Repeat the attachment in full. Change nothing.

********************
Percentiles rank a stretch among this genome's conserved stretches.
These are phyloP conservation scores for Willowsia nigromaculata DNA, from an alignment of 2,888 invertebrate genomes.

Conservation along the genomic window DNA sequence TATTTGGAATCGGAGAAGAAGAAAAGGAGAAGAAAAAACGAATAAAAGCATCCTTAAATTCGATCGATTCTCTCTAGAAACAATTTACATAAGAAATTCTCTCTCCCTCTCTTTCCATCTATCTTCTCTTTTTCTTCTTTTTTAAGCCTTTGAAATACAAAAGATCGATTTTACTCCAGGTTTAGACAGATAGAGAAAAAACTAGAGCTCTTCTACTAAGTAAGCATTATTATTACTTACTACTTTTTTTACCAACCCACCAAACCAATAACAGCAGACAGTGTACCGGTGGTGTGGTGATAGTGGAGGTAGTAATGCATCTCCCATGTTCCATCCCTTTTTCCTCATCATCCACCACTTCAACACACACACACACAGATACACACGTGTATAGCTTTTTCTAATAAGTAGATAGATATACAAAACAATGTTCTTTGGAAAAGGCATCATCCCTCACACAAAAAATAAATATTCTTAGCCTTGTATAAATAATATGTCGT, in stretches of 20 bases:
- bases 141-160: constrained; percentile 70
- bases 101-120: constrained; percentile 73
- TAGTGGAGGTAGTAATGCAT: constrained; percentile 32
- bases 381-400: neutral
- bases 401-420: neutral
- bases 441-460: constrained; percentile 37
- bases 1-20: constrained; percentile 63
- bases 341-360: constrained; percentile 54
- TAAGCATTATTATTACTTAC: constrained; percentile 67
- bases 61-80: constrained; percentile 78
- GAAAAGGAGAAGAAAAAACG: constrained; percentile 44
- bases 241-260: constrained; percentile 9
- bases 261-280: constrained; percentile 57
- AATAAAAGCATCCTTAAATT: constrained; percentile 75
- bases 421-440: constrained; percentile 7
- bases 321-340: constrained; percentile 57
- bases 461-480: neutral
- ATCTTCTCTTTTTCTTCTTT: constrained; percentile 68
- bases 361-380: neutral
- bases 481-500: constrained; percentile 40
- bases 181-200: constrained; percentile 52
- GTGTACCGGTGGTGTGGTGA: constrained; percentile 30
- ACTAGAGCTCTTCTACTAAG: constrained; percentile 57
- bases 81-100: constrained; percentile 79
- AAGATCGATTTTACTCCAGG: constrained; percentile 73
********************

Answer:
Percentiles rank a stretch among this genome's conserved stretches.
These are phyloP conservation scores for Willowsia nigromaculata DNA, from an alignment of 2,888 invertebrate genomes.

Conservation along the genomic window DNA sequence TATTTGGAATCGGAGAAGAAGAAAAGGAGAAGAAAAAACGAATAAAAGCATCCTTAAATTCGATCGATTCTCTCTAGAAACAATTTACATAAGAAATTCTCTCTCCCTCTCTTTCCATCTATCTTCTCTTTTTCTTCTTTTTTAAGCCTTTGAAATACAAAAGATCGATTTTACTCCAGGTTTAGACAGATAGAGAAAAAACTAGAGCTCTTCTACTAAGTAAGCATTATTATTACTTACTACTTTTTTTACCAACCCACCAAACCAATAACAGCAGACAGTGTACCGGTGGTGTGGTGATAGTGGAGGTAGTAATGCATCTCCCATGTTCCATCCCTTTTTCCTCATCATCCACCACTTCAACACACACACACACAGATACACACGTGTATAGCTTTTTCTAATAAGTAGATAGATATACAAAACAATGTTCTTTGGAAAAGGCATCATCCCTCACACAAAAAATAAATATTCTTAGCCTTGTATAAATAATATGTCGT, in stretches of 20 bases:
- bases 141-160: constrained; percentile 70
- bases 101-120: constrained; percentile 73
- TAGTGGAGGTAGTAATGCAT: constrained; percentile 32
- bases 381-400: neutral
- bases 401-420: neutral
- bases 441-460: constrained; percentile 37
- bases 1-20: constrained; percentile 63
- bases 341-360: constrained; percentile 54
- TAAGCATTATTATTACTTAC: constrained; percentile 67
- bases 61-80: constrained; percentile 78
- GAAAAGGAGAAGAAAAAACG: constrained; percentile 44
- bases 241-260: constrained; percentile 9
- bases 261-280: constrained; percentile 57
- AATAAAAGCATCCTTAAATT: constrained; percentile 75
- bases 421-440: constrained; percentile 7
- bases 321-340: constrained; percentile 57
- bases 461-480: neutral
- ATCTTCTCTTTTTCTTCTTT: constrained; percentile 68
- bases 361-380: neutral
- bases 481-500: constrained; percentile 40
- bases 181-200: constrained; percentile 52
- GTGTACCGGTGGTGTGGTGA: constrained; percentile 30
- ACTAGAGCTCTTCTACTAAG: constrained; percentile 57
- bases 81-100: constrained; percentile 79
- AAGATCGATTTTACTCCAGG: constrained; percentile 73